Musical (Fidelity) Interlude

I thought I'd really begin where I always begin: with my band's first album. As I've said before, I know this thing better than I know most anything else. From the creation of a song like "50 Bullets" — sitting on my bed and turning a simple four-note riff into a complicated and violent four-minute explosion — to the recording process, marred by uncomfortable, late-night drives from Clifton to New Brunswick where Jeff Baker fooled around with tape reels and watched lazily as we somehow came up with fourteen tracks that we could only almost perform — drunk on Budweiser and stuffed on fried chicken and tired, so damn tired — I know this thing. I know this amazing and ambitious and awful album better than I know most anything.

Alright, so I know it. I know what it sounds like, and it's not very good. To be fair, it's not very bad, either. I mean, I love it. As far as first albums go, I'd put it right up there with Taylor Dayne's Tell it to My Heart and Paula Abdul's Forever Your Girl. But, of course, I love it: it's part of me. Still, for the last five years, it's simply been what it's been: our first album, a time filled with wonderful and terrible memories, but also filled with so many limitations and could have been betters.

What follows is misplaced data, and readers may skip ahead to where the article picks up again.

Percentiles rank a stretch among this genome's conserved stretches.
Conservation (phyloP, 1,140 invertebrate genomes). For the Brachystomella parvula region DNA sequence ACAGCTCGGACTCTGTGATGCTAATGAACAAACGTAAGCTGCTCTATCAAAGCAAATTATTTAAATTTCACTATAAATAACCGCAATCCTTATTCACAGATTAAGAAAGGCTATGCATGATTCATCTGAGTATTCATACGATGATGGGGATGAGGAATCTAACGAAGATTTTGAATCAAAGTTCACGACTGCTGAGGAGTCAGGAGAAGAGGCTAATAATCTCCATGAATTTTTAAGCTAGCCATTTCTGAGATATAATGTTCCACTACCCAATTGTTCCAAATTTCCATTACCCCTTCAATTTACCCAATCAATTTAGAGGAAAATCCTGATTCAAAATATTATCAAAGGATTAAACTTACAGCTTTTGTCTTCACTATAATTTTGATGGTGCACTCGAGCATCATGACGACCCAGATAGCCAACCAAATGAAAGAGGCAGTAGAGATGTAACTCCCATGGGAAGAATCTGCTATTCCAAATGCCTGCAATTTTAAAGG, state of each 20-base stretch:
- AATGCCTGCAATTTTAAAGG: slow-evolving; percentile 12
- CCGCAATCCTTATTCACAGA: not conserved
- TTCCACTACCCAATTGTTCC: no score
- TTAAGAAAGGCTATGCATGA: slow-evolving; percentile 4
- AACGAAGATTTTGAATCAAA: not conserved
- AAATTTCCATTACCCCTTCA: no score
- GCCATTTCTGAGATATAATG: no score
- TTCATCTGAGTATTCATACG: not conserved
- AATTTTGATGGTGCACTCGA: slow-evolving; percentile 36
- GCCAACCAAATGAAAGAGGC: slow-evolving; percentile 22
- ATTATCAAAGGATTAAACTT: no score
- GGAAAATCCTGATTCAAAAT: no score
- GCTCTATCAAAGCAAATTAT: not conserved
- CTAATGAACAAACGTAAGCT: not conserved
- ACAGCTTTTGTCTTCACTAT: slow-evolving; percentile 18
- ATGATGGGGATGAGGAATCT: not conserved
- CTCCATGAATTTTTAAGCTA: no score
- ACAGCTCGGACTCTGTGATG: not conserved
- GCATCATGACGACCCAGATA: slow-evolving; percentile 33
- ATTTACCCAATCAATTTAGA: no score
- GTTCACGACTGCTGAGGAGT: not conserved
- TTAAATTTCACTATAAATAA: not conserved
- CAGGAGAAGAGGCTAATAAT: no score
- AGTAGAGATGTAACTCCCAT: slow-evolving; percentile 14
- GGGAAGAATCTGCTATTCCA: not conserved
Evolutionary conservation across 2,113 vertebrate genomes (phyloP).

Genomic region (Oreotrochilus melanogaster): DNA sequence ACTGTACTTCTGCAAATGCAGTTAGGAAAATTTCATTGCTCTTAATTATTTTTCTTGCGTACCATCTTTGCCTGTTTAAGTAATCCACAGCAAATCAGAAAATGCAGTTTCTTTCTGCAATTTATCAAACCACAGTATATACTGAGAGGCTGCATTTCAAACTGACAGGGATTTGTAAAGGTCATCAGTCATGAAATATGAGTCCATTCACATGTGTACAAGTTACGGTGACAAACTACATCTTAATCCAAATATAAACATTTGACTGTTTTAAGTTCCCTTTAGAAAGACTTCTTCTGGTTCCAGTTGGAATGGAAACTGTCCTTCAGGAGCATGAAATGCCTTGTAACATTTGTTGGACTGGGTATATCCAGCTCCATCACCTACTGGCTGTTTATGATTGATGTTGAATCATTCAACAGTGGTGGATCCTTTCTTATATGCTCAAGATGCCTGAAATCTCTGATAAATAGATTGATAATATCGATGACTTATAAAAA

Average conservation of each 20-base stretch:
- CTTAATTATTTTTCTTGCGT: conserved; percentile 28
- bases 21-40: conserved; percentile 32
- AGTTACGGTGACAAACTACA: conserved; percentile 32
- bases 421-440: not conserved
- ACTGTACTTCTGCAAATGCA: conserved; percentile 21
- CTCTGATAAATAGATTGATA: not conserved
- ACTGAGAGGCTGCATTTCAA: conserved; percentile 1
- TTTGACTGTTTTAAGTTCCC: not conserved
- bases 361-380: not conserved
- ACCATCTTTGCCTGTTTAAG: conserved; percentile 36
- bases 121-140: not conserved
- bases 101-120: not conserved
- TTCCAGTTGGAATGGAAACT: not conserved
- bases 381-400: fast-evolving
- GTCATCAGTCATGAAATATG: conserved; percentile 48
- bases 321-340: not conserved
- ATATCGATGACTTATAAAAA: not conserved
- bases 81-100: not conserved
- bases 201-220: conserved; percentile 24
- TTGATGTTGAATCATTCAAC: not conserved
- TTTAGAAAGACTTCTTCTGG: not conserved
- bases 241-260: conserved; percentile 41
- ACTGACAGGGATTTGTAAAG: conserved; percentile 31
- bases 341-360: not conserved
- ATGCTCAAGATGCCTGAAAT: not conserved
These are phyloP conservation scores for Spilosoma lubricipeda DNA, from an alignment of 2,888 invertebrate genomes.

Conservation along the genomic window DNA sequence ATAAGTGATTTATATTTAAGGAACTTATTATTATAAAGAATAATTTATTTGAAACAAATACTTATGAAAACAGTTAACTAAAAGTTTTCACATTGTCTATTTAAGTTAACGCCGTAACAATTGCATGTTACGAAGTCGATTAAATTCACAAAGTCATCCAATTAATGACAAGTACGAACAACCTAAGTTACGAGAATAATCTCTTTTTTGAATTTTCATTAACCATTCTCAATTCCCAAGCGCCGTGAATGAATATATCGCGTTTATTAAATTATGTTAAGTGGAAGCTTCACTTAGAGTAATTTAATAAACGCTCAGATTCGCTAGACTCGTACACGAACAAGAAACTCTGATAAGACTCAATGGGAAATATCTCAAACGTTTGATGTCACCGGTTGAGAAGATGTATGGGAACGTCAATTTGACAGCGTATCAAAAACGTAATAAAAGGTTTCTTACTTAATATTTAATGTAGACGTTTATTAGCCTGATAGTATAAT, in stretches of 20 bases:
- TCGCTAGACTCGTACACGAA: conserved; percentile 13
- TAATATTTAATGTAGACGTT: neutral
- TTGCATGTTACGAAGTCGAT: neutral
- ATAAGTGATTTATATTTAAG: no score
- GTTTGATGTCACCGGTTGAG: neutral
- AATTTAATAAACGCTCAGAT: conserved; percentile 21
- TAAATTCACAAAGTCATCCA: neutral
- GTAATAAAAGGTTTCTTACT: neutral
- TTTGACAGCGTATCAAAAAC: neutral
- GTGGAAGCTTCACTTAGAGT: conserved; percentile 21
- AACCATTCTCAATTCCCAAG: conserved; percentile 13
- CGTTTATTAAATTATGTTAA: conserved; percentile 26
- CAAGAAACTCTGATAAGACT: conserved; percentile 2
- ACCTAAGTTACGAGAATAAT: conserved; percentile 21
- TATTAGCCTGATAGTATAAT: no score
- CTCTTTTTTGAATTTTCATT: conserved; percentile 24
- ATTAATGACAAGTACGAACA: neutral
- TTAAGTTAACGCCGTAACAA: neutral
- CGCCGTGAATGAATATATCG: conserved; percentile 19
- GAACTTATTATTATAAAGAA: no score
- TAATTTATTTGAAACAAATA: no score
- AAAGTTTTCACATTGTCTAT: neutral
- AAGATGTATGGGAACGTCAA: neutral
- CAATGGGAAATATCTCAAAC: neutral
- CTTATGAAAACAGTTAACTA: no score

No hi-fi system can change that. No hi-fi system can make it sound any better.

That's what I thought, at least, until I played it through the Musical Fidelity A3.5s.


I honestly don't mean to tease — and don't think I assume that I'm actually teasing you. I mean, we're only talking about an integrated amp and CD player here; it's not like love or anything — but that last sentence feels like a good stopping point for right now. I do have more to express, but I've also got a crapload of "Recommended Components" blurbs to write, and I'd really like to have some free time over the weekend for buying two-cent stamps and doing laundry, so I'm going to move back to blurbing now. I hope you understand.

More tomorrow.

Monty's picture

I think Stephen just found power and presence in his humble abode.

Stephen Mejias's picture

>I think Stephen just found power and presence in his humble abode.Power and presence is exactly what it's all about. You are right on.

Clay White's picture

Just wait until you have a few hours on the system and the cables - it gets even better. Antony Michaelson and his people do nice work, very nice work: and, should anything go awry, there's a fellow named Rick Walker who will make everything wonderful again.Now you're ready for analog. Aint life grand.

Jim Teacher's picture

Jeff chewed me out about referring to him as Jeff Baker"" in liner notes and such. He's got his brand", and he sticks by it.

Al Marcy's picture

We are allowed to hear more and understand, more or less, with new ear toys - as history passes, or fails.